The U.S. will remain a military threat to the world until it vastly reduces its military expenditures. The single highest priority for peace is cutting the U.S. military budget. The United States government may have been able to outspend the Soviet Union into economic collapse in the Cold War arms race, injuring the entire planet in the process. Now Bush has entered a new arms race and is provoking a Second Cold War with China. Yet what can China do, as the U.S. builds a first-strike oriented missile shield and uses Japan and a huge advanced military base at Pyongtaek on Korea's west coast, not 500 miles from Beijing?

The U.S. at this time is capable of striking any place on earth with a nuclear armed missile within one hour of the order to fire, launched from a Trident II, or other nuclear weapons system. We are at this time spending billions on a new generation of nuclear weapons that can be used tactically, against four blocks of Falluja, or an alleged Al Queda camp in Pakistan. At the same time, we threaten Iran and others for seeking to develop nuclear energy with the claim that they may build a crude bomb. Yet the only defense a nation today has to U.S. militarism is the threat of nuclear retaliation. The U.S. is seeking total dismantlement and prohibition of all weapons of mass destruction everywhere else, because it possesses the vast majority of all WMD痴 and far superior delivery systems.

George Bush loved being a War President while he was winning - winning over the bodies of impoverished and defenseless people, that is. Someone told him only war presidents can be great presidents. He will love war again if his polls go up.

President Bush would rather make enemies by the use of force to have his way, than seek agreement with friends by helping others and recognizing their rights and interests. He prefers to go it alone, and then entice or coerce whatever help he can get from others, whether it is for Iraq, global warming, the prohibition of land mines, or the use of minors in war, addressing hunger, poverty, AIDS, natural disaster relief, or most United Nations activities, and absolutely, the International Criminal Court which might indict him. He is spared defeat at the polls because he cannot seek re-election.

He can be held accountable only by impeachment. The American people must not acquiesce to his crimes.

Consider that all the major candidates, Democrat and Republican -- Clinton, Edwards, Kerry, McCain, Frist, -- voted for the war and/or favor the Iraq Occupation.

To stop U.S. militarism, the U.S. must vastly reduce its military expenditures, 50% in five years and further down from there on. It must use those savings to combat poverty, hunger, sickness and unemployment at home and abroad.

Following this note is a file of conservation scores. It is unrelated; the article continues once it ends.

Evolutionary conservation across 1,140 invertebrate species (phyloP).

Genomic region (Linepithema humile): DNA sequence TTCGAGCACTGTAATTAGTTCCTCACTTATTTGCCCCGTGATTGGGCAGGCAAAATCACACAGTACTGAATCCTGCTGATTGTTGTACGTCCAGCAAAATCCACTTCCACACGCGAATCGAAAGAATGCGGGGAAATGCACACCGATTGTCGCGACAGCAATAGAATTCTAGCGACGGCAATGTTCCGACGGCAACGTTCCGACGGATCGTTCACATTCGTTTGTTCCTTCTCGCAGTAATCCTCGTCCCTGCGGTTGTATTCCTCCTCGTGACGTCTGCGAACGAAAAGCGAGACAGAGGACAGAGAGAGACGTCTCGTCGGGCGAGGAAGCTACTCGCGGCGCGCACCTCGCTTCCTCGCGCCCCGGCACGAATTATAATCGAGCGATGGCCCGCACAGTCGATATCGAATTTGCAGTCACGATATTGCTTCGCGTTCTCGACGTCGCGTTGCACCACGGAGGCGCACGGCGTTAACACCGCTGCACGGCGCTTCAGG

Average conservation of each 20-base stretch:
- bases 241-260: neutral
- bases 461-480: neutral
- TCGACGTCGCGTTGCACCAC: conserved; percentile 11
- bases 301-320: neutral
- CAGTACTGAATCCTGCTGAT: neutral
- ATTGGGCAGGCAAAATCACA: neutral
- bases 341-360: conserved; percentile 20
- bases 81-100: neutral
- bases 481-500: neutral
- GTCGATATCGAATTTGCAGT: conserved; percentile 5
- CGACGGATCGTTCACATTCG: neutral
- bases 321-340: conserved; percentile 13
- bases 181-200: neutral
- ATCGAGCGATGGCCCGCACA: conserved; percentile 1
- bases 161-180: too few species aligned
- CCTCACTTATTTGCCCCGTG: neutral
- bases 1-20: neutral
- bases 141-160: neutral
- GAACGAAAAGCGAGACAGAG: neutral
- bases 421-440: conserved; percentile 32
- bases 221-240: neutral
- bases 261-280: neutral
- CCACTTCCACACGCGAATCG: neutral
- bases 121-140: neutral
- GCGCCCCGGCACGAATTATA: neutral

The U.S. must seek friends by word and deed, rather than make enemies. The harm George Bush has done to the way the rest of the world sees our country will take a generation to overcome, after we change our warlike ways.

But the only way to convince the world that We the People do not approve of the conduct of George W. Bush is to impeach him. Otherwise we can only be seen as approving of his acts, or as powerless to prevent them.

And the only way we can deter the next, and future Presidents, from seeking war rather than peace is to impeach George W. Bush and his key advisors now. Only then will political leadership know the American people will not accept more war.

Last week placed an ad calling for the impeachment of George W. Bush on the second page of the internationally read newspaper, USA Today. The impeachment movement has placed similar ads in the Boston Globe, the New York Times, and the San Francisco Chronicle. The time to impeach is now. This movement has grown with your continuing support. Please make a donation to the campaign today so that the movement will grow in the coming months. Click here.

Ramsey Clark
June 15, 2006

Go to to get involved and support the campaign to impeach Bush.

Elizabeth de la Vega
Elizabeth de la Vega, a former federal prosecutor, was an Assistant U.S. Attorney in Minneapolis as well as a member of the Organized Crime Strike Force and Branch Chief in San Jose, California.


3/07/06 C-SPAN: Harper's Magazine re: Impeachment
#1 (6.82MB) 29Min 46 Sec

#2 (8.29MB) 36Min 13Sec

#3 (6.48MB) 28Min 19 Sec

#4 (7.06MB) 30Min 50 Sec

#5 (5.86MB) 25Min 35 Sec

Harper's Magazine's_Magazine

Impeach Bush and Cheney Now!

Editorials and Information on
How to Impeach Bush

Movement to impeach George W. Bush

The Impeachment Procedure

Treason Under the Constitution